Senses versus Intellect

Can I have both?
The intelligence of my emotions and
the sensuality of my intellect.
The word in the image as well as
the visual in the written.
Love film as much as I have been
passionate about literature.
Live in the ephemeral moment even as I look forward to
the retrospection of tomorrow.
Draw my lines of flight while giving them
the colours of light and shade.
Drive the wheels of cyclical pleasure
that pain must grease.

Tuesday, 4 September 2007

Refracting Adelaide

When this film, my debut cinematic project in more ways than one, won the inaugural 2007 Adelaide Festival of Short Film, my grandmother quizzed me over the sudden change in my career direction. She said she always though I'd be a journalist or a writer, and when I began my doctorate, she reconciled herself to the fact that she would have to be content to see her beloved grandaughter as an academic. When did filmmaking enter the picture? I would like to think of it as a culmination of my writerly, scholarly, creative, audio-visual and scientific interests. And therefore, I would be happy to receive any feedback on whether this rather unusual doco 'works' for you. Here's the link:

The Year of Living Dangerously (Dir. Peter Weir)

I watched this film because Mehta lists Weir as another one of her contemporary filmmaking influences. Made in 1982, before his more famous Hollywood productions of Dead Poet's Society, The Truman Show and Master and Commander, this film is alive with the rigours of overseas political journalism and the reprieve of unexpected relationships that I can see on the ABC's Foreign Correspondent even today. It was also comforting to see Mel Gibson in his pre-What Women Want and The Passion of the Christ days. As Guy Hamilton, a novice Australian journalist operating during the Sukarno era in Indonesian history, his character combines an idealism and opportunism that not many 'heroes' can pull off. His love interest, Sigourney Weaver, a British Embassy official, is also impressive in her amalgamation of feminine charm and astute emotional intelligence. But it is no surprise that Billy Kwan, a Chinese-Australian dwarf played by Linda Hunter won an Academy Award for her role. My post-colonial brain couldn't help but appreciate the effortless hybridity (and mariginalisation) of this quirky wo/man.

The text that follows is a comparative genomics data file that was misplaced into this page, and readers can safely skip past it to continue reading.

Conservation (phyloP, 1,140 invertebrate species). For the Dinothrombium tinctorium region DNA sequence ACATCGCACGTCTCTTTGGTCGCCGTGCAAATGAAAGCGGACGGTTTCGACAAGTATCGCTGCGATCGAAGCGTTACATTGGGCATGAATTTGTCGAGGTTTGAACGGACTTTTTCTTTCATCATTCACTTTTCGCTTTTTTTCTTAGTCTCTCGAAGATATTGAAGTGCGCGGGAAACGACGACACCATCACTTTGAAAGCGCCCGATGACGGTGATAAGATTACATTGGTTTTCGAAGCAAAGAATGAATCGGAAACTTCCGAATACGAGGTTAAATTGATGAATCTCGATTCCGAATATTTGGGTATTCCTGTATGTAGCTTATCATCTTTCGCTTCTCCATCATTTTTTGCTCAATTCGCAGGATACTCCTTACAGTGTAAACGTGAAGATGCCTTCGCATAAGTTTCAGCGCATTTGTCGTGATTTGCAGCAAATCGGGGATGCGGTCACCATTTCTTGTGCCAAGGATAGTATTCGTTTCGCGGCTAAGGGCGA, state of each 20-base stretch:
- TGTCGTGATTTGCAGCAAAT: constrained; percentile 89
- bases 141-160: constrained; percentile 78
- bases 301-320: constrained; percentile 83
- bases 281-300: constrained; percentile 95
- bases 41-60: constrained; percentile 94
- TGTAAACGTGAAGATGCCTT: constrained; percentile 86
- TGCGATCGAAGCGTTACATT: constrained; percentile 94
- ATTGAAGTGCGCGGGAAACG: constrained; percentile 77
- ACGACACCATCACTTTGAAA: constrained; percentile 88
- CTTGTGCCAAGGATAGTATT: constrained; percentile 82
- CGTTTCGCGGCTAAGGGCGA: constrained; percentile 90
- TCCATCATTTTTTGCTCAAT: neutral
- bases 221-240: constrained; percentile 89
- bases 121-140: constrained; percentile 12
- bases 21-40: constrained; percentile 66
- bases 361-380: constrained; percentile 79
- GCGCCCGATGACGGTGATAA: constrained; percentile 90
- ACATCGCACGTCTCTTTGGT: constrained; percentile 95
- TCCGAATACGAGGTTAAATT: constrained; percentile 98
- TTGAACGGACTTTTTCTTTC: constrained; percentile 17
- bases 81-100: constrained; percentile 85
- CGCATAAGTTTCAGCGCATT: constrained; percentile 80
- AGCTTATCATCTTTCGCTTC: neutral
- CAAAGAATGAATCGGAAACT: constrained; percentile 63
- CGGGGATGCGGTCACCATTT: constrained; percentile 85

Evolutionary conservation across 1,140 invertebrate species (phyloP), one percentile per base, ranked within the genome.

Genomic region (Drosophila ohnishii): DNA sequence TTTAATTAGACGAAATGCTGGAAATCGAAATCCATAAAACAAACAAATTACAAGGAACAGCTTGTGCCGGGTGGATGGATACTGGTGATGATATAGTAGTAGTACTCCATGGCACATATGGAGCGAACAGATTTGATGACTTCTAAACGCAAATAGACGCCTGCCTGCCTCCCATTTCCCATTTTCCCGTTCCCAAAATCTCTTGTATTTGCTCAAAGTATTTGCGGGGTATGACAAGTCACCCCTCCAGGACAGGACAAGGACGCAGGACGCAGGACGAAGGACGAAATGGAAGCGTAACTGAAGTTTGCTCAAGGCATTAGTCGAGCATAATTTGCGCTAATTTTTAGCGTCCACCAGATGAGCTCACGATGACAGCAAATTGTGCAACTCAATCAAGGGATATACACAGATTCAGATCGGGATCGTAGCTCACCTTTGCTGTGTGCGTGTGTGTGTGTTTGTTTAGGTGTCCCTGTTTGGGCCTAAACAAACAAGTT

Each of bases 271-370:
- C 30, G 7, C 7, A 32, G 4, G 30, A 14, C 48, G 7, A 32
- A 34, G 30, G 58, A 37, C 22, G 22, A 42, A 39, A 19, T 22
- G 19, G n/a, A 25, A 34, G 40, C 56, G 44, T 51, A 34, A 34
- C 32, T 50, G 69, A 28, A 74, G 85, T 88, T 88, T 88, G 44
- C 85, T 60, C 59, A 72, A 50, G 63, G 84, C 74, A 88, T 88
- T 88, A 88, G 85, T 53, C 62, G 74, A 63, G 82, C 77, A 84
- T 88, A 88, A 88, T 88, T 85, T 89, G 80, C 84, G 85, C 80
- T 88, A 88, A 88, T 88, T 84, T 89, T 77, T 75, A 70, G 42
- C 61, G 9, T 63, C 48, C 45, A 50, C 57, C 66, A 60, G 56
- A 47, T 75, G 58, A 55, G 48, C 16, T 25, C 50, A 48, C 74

Tuesday, 21 August 2007

The Labo(u)r of Liberal Love

Always falling for something I cannot
Forbidden hence desired?
Incorrect because political?

Craving for the fish that has been thrown
That sympathises with other land-borne fish.
Yet befriends the cunning mammal.

How do you know my plight?
I know you have sailed across the same
That I have flown over.

You helped me see right and left.
I can only write of my love for you and your
Sorry I cannot vote.

But I still seek you with these words
That you may never hear.
Although I am air-borne again, it was good to see you on

Embracing Adelaide